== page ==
The Winter War and Soviet Military Bases in Estonia


  • Eve Kubi




Winter War, Red Army, military bases, navy, air force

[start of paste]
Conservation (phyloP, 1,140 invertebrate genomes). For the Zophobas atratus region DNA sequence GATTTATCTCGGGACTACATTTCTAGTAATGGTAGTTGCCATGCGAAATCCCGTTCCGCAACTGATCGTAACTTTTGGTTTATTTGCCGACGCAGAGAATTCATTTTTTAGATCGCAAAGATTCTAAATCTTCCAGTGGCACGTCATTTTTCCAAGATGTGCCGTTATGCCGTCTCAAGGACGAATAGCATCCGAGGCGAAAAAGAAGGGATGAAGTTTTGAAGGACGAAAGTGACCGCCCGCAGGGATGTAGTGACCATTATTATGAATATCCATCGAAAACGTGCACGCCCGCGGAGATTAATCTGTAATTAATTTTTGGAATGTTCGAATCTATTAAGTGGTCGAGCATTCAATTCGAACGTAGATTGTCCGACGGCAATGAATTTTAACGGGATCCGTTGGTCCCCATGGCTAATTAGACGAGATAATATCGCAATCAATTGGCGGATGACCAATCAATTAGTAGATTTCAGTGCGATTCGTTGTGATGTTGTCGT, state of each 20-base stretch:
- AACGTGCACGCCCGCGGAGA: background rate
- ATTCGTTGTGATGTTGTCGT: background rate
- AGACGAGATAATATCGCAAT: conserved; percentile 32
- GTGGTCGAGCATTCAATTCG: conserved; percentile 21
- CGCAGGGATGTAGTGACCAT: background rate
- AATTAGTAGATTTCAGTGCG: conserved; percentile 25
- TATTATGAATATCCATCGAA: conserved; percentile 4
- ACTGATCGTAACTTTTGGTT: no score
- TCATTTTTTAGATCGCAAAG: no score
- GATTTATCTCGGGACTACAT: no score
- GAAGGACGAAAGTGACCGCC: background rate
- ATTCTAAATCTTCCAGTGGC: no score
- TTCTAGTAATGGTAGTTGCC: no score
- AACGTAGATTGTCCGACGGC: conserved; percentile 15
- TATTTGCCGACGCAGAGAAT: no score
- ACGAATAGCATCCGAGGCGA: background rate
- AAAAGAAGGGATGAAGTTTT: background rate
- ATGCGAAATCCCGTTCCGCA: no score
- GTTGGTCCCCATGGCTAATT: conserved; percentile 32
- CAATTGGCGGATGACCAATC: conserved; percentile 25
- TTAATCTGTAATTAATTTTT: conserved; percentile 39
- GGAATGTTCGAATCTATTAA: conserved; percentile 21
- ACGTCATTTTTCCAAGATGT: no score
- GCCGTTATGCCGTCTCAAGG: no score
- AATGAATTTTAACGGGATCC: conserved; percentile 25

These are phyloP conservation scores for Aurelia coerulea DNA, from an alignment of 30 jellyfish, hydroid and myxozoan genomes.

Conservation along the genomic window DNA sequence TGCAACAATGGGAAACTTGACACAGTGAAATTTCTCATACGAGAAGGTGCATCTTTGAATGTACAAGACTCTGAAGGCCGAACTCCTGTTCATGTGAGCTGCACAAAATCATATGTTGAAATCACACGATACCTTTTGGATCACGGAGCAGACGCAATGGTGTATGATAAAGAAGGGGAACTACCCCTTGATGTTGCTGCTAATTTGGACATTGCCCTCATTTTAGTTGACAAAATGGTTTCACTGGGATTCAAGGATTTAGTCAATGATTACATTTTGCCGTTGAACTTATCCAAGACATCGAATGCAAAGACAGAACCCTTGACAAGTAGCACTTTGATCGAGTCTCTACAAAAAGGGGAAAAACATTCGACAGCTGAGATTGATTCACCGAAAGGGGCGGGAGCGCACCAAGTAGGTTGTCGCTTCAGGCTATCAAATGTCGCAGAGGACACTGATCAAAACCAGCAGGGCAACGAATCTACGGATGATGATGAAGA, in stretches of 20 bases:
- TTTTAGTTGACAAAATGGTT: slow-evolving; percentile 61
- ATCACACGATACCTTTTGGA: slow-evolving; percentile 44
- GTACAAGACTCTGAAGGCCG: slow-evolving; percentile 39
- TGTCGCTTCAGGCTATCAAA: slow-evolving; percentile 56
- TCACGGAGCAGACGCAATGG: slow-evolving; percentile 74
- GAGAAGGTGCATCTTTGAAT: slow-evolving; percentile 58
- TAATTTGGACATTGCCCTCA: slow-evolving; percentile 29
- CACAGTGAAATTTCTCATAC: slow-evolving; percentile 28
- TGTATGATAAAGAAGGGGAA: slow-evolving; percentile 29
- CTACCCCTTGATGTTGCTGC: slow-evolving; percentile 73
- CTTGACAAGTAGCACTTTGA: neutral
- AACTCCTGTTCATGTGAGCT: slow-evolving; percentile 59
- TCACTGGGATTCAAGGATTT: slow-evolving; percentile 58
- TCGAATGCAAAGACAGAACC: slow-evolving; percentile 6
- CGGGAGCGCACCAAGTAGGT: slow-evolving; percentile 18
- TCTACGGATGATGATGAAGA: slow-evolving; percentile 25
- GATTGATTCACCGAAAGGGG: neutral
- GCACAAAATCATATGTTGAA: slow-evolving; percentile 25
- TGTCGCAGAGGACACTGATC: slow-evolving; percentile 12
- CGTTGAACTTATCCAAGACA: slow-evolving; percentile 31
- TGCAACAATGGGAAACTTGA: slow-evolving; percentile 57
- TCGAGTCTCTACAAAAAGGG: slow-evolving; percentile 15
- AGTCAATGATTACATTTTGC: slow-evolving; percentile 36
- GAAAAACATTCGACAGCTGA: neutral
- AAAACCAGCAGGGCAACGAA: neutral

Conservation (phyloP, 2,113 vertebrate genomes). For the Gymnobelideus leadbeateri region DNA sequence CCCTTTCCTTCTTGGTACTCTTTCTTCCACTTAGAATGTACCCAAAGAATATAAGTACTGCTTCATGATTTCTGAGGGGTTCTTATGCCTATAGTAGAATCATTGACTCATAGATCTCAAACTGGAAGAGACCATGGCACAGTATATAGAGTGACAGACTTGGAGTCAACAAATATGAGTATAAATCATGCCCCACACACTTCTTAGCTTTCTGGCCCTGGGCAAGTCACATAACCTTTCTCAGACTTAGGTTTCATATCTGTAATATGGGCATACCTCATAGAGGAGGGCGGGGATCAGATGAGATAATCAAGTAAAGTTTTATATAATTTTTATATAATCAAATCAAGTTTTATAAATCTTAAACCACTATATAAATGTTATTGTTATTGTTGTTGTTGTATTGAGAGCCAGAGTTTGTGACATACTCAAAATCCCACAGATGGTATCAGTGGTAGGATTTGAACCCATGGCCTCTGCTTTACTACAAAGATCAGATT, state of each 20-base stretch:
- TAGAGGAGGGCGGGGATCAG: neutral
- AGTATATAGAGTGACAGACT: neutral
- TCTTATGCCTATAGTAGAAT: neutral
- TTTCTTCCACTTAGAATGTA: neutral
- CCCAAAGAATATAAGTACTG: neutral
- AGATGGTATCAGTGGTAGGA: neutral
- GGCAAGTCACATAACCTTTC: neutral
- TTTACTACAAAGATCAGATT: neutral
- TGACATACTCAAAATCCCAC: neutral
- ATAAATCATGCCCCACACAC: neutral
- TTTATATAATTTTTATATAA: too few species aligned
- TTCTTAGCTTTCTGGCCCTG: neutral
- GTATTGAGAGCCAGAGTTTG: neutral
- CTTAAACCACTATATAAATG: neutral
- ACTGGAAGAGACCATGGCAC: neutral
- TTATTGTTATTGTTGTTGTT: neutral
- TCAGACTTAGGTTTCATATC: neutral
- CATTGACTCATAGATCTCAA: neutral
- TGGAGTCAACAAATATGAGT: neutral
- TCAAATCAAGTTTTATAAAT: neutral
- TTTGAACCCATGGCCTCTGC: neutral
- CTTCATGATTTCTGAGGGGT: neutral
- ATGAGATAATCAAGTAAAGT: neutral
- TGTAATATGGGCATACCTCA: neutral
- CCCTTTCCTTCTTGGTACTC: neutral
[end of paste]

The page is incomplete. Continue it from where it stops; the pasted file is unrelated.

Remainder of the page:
In 1938 the Soviet Union started to methodically demand that Finland extend the Nonaggression Pact between the two countries so that it would have been possible to establish Soviet military bases in the Finnish territory on a fully legal basis. The Soviets justified it with a need to ensure national security. In fact, the Soviet Union wished to recover Finland as a whole, it having been part of the former Russian Empire, but in order not to come across as an aggressor, at first it was necessary to use diplomatic means. Pursuant to a secret protocol of the Nonaggression Pact concluded between the Soviet Union and Germany on 23 October 1939, Finland was part of the Soviet sphere of interest. The Soviet Union began to resolve the so-called Finnish issue on 12 October 1939, when it issued an ultimatum to Finland demanding that Finland shift the state border further away from Leningrad (the boundary ran at 32 km from the city). It also demanded that the Hanko Peninsula be rented out for a Soviet naval base for 30 years, as well as a few islands in the Gulf of Finland. In order to achieve what was desired, pressure was applied: the Soviet Air Force began to systematically violate Finnish airspace. On 12 October 1939 negotiations between the Soviet Union and Finland began in Moscow. The lead negotiator on behalf of Finland was Juho Kusti Paasikivi; the Soviet Union was represented by Joseph Stalin and the People’s Commissar for Foreign Affairs, Vyacheslav Molotov. Since the Finns declined to conclude a pact with the Soviet Union in the style of the Baltic States, Moscow began to resolve the so-called Finnish issue in a military manner. The Soviet Union began acts of war against Finland on 30 November 1939, and the war that was to be historically called the Winter War had an indirect impact also on Estonia. Preparations for occupying Finland had already been started well before negotiations took place in Moscow in October-November 1939. In March 1939 the Commander of the Leningrad Military District, Komandarm 2nd rank Kirill Meretskov, received an order from the People’s Commissar for Defence of the Soviet Union, Marshal Kliment Voroshilov, to evaluate the readiness of the troops of the District for a military conflict with Finland. By 19 April, the headquarters of the Leningrad Military District had prepared a report concerning offensive plans against Finland and Estonia using a northwestern front to be created on the basis of the District. On 7 September 1939 the Red Army started mobilisation and its troops began to concentrate in the Karelian Isthmus. The main force of the planned Finnish offensive was formed by the troops of the Leningrad Military District. According to the offensive plan, four armies (425,640 soldiers), 24 divisions, 2,289 tanks, 2,446 aircraft and 2,876 cannons and mortars were sent against Finland. The most powerful unit of the Soviet military grouping, the 7th Army, operated in the Karelian Isthmus, while north of Ladoga the 8th, 9th and 14th Armies were preparing for invasion. Preparations for attacking Finland were also made by the Red-Banner Baltic Fleet: the order to prepare a military action plan to occupy Finland was received on 3 November 1939. The Soviet Union used its air and naval bases in Estonia to attack Finland. The bases in Estonia provided the Soviet Union with a great advantage in the war against Finland as the distances for attacking Finnish cities were rendered considerably shorter. Since Paldiski was remarkably closer to Finland than the Kotly or Koporye airfields in Leningrad Oblast, the range of aircraft based in Estonia was also significantly greater. The aircraft of the 10th Air Force Brigade, located in Estonia, were used in combat against Finland as of the first day of the war. It was very convenient to attack the city and port of Turku from there. Turku and other ports in Southeast Finland were of utmost importance to Finland, as they provided a connection with the West, through which necessary goods, including weapons and ammunition, were obtained. The vicinity of the bases located in Estonia to the war theatre facilitated an easier return to their airfields for aircraft damaged in Finland. Several aircraft returning from Finland performed emergency landings outside their bases. Incidents where Soviet airmen bombed the Estonian coast, probably mistaking it for Finland, were frequent. In addition to the air force, the Soviet Union also used vessels, mainly submarines, of the Red-Banner Baltic Fleet located in Estonia, in operations against Finland. As a result of the treaty concluded between the Soviet Union and Finland, the Soviet Union gained possession of the Hanko Peninsula amongst other territories. The most direct way to supply Hanko was an airfield located near Paldiski. Paldiski became an interim base when introducing Soviet soldiers to the Hanko Peninsula. By using the Soviet-based troops located in Estonia in the war against Finland, the Soviet Union severely violated international law.


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